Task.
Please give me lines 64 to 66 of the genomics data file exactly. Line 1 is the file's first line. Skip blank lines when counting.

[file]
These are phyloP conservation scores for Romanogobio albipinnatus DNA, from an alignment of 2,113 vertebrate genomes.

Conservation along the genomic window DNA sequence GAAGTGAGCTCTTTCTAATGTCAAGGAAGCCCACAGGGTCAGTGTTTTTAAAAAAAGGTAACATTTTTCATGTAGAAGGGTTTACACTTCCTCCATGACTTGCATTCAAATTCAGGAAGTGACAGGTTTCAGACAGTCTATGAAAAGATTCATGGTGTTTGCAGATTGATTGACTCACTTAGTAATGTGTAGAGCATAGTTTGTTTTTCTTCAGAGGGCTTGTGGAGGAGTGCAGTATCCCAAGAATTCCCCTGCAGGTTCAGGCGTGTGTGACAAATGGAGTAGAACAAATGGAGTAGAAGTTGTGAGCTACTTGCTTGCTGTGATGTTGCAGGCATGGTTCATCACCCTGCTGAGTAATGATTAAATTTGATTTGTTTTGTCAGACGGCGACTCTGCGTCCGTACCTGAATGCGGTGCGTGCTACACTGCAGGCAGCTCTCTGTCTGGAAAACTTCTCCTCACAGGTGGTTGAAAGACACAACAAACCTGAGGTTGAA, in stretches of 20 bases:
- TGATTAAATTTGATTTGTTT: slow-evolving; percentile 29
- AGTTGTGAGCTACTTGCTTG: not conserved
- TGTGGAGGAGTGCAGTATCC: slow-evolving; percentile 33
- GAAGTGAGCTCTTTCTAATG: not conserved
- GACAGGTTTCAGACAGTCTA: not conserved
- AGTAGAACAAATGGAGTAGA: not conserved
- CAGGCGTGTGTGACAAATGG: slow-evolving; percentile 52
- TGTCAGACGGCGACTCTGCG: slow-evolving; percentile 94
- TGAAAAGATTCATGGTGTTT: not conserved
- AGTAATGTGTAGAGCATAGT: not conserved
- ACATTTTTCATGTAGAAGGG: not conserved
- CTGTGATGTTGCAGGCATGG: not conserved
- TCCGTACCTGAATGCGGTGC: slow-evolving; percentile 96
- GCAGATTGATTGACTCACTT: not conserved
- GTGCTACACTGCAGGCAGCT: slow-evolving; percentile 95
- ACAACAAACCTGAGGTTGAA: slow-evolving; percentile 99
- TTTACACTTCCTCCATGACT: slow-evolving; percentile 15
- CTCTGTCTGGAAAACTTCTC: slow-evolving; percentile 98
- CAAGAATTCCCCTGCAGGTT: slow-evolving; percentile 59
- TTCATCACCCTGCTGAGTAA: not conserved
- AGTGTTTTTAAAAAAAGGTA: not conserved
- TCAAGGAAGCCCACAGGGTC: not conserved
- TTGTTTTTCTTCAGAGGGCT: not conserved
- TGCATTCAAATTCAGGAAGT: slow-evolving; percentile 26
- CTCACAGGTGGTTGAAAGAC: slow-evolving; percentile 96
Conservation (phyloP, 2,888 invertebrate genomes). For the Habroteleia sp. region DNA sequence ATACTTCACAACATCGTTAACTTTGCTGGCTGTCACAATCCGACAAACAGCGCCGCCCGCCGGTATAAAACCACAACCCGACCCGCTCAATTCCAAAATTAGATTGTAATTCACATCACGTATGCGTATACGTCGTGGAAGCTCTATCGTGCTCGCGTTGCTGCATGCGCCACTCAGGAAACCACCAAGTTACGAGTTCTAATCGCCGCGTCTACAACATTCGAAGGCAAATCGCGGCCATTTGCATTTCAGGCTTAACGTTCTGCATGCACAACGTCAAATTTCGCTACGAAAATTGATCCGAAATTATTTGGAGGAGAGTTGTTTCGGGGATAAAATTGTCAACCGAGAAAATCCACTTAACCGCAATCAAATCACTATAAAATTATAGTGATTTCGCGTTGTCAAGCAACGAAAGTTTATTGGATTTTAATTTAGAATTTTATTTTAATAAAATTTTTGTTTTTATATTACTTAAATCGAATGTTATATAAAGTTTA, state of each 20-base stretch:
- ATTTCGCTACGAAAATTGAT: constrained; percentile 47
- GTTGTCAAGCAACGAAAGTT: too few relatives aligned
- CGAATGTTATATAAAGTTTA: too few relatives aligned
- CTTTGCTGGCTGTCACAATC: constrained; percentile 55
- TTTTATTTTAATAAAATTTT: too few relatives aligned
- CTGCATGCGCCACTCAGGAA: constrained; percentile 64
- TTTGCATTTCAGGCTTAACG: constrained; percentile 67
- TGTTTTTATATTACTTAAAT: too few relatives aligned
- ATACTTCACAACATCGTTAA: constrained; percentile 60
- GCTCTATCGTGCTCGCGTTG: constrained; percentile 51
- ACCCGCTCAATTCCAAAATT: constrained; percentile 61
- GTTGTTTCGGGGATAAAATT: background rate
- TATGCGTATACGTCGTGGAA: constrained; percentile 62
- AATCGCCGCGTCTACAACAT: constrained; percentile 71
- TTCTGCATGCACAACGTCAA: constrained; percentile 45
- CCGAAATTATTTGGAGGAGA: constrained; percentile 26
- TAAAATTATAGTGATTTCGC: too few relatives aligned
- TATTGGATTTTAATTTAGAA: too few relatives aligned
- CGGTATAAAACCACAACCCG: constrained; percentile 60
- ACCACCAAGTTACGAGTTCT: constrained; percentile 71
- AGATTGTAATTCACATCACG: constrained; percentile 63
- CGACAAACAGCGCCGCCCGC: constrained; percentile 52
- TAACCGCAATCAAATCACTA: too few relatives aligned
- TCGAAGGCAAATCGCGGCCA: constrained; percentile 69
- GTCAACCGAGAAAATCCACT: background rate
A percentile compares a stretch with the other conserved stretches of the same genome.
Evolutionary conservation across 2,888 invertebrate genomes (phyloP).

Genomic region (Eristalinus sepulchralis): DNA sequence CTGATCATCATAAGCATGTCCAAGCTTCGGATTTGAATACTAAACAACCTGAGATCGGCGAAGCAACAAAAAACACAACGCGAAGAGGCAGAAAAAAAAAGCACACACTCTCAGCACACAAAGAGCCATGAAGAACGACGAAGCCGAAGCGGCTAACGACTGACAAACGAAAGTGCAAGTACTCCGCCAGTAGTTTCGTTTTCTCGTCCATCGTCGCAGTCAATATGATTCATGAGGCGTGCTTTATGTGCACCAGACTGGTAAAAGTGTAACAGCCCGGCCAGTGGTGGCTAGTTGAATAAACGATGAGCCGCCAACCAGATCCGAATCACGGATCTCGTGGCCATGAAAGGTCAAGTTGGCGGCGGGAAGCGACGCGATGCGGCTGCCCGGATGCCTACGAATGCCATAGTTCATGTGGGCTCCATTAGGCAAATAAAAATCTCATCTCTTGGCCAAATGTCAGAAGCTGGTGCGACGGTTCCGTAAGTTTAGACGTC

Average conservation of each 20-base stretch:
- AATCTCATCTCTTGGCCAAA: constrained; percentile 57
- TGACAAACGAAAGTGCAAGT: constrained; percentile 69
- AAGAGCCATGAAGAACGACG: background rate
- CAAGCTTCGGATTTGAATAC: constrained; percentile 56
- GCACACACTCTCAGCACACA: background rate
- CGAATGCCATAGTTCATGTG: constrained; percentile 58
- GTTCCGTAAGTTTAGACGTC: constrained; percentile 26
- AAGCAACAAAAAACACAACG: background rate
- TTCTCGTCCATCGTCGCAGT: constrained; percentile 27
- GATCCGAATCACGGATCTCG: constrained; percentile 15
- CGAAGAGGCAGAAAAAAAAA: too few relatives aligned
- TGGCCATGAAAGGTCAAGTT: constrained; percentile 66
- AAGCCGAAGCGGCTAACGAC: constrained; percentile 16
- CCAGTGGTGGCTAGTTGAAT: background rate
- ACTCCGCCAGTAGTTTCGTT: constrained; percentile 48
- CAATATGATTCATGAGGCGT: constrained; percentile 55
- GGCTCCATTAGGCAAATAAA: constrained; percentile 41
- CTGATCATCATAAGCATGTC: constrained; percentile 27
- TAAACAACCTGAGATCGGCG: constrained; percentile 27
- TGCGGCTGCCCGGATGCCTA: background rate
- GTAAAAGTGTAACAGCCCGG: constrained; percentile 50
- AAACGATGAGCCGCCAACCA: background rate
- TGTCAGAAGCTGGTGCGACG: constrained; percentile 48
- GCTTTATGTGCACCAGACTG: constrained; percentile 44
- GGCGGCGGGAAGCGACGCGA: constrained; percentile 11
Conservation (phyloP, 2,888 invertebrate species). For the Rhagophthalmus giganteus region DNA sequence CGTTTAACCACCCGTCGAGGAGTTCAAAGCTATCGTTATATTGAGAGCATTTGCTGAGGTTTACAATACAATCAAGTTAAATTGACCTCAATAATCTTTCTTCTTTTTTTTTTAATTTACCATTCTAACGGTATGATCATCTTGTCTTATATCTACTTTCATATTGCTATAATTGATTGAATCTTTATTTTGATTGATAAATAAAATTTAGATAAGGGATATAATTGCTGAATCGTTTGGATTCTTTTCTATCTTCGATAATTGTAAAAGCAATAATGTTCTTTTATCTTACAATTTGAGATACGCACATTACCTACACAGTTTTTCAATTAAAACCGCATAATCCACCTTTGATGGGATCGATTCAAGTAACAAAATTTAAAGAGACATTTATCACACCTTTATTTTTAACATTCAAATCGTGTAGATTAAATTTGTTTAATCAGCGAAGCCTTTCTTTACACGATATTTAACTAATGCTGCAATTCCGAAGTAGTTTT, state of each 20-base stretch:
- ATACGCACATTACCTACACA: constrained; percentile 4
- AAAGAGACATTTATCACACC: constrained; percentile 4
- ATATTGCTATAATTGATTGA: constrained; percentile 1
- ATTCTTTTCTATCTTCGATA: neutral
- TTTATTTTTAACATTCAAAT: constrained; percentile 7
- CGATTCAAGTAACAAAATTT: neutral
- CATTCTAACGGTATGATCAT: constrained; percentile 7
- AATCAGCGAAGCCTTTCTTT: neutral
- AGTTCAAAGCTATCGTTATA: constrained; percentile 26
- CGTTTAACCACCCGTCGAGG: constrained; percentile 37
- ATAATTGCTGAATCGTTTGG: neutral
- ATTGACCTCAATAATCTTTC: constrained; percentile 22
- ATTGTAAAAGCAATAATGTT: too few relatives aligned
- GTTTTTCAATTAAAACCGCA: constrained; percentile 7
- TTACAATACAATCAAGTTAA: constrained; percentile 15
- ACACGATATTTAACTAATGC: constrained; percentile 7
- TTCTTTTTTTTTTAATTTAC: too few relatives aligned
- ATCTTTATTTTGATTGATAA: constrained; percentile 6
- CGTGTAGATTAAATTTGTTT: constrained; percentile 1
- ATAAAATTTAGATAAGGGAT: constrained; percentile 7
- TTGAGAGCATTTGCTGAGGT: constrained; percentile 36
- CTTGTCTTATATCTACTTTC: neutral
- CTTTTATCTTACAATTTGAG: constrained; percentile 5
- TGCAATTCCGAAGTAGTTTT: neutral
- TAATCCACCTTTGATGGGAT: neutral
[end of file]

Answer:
- GTTCCGTAAGTTTAGACGTC: constrained; percentile 26
- AAGCAACAAAAAACACAACG: background rate
- TTCTCGTCCATCGTCGCAGT: constrained; percentile 27